A left turn and a block later I found the place and just as I walked up the drive, a woman stood at the top.  Her face went from a smile to neutral.  She shook her head left to right solemnly and lifted her right hand out to her side pointing to a wee tent on the grass.  “That’s all I have” she said.  Sold!!  At that point I couldn’t have cared less what kind of accommodation I actually had, I only cared that I no longer had to carry my bag around!!  I paid for a few nights and settled into my tent, happy as a clam:)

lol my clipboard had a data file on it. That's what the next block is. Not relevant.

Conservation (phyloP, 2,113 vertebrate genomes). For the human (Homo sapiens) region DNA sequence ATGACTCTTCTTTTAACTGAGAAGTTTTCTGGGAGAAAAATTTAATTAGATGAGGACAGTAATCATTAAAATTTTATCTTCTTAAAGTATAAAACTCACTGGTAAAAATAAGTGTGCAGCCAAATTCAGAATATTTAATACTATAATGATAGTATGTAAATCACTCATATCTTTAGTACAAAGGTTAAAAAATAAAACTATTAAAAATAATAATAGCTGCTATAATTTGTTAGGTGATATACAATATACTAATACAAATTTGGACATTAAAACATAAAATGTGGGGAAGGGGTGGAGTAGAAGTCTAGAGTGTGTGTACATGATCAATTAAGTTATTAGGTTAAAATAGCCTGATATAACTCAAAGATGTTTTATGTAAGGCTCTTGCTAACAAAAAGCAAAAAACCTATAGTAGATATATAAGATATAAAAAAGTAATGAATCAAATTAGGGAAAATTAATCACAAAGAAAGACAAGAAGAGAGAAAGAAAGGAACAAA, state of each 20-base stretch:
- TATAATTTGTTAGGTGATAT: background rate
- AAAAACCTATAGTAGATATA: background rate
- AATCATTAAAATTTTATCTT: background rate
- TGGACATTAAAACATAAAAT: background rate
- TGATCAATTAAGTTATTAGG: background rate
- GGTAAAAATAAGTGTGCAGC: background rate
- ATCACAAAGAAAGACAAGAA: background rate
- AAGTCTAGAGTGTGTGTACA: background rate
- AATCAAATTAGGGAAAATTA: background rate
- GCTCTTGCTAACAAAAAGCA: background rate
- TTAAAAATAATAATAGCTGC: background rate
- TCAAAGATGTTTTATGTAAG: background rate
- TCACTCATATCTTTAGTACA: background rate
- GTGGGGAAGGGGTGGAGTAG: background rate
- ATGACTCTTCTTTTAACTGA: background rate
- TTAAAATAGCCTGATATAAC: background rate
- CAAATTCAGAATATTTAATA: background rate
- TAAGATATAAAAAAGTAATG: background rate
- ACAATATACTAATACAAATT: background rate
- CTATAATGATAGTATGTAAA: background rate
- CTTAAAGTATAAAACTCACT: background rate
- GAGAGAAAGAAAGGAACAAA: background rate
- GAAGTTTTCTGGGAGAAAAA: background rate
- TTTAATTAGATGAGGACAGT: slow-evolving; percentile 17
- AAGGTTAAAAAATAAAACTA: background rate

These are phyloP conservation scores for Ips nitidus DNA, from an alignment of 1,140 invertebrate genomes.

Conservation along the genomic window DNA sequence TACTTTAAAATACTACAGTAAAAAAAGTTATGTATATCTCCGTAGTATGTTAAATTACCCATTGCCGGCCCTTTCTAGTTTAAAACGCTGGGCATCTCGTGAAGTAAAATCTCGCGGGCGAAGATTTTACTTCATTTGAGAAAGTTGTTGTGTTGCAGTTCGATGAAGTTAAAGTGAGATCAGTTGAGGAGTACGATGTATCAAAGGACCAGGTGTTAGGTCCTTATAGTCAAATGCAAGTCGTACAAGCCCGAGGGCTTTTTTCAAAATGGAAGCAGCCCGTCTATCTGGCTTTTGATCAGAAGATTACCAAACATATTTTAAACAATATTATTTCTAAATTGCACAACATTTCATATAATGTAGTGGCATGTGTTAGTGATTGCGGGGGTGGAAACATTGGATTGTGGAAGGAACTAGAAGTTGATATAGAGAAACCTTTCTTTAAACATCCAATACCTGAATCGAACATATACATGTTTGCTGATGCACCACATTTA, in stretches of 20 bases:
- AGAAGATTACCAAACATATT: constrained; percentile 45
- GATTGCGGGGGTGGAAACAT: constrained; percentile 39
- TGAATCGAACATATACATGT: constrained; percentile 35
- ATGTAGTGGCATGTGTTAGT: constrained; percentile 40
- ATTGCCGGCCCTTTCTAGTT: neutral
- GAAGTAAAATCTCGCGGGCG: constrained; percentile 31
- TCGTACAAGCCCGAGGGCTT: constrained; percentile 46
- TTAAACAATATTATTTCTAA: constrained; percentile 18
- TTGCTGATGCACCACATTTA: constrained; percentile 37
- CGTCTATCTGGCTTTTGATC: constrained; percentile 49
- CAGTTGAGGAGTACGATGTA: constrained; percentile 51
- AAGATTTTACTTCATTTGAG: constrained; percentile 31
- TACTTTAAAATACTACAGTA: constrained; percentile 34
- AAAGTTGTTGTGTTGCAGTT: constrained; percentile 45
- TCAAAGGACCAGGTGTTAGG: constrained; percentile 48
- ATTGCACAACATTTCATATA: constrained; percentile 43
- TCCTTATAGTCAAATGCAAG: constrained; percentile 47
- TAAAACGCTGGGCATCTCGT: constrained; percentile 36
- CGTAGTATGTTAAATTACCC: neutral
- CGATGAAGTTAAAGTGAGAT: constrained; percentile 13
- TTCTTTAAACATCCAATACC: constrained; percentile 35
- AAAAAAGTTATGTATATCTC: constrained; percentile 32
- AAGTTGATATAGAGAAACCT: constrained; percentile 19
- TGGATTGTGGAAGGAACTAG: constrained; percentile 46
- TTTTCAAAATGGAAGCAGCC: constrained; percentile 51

As the sun set, I went for a stroll to see the famous Mon Bridge.  Sangkhlaburi is a richly diverse area consisting of several ethnic groups to include Mon, Burmese, and of course Thai people.  Several decades ago the valley of Sangkhlaburi was home to the Mon community.  However the village was destroyed after a flood following the construction of the Khao Laem Dam.  Now a lake separates the area with the Mon village on one side and Thai/Burmese people on the other.  The two sides are connected by the famous Mon Bridge which is a very tall wooden bridge that from afar looks to be constructed in a VERY sketchy way, but walking across it feels completely secure!  Believe it or not, children actually jump off this bridge!!  Brave souls!!  There is even a second bridge made of bamboo that parallels the Mon Bridge.  Walking across it however feels completely sketchy as the bamboo is basically floating on the surface of the water and sways left and right like a slithering snake as you walk across.  Definitely NOT recommended to walk after a few drinks, lol!!!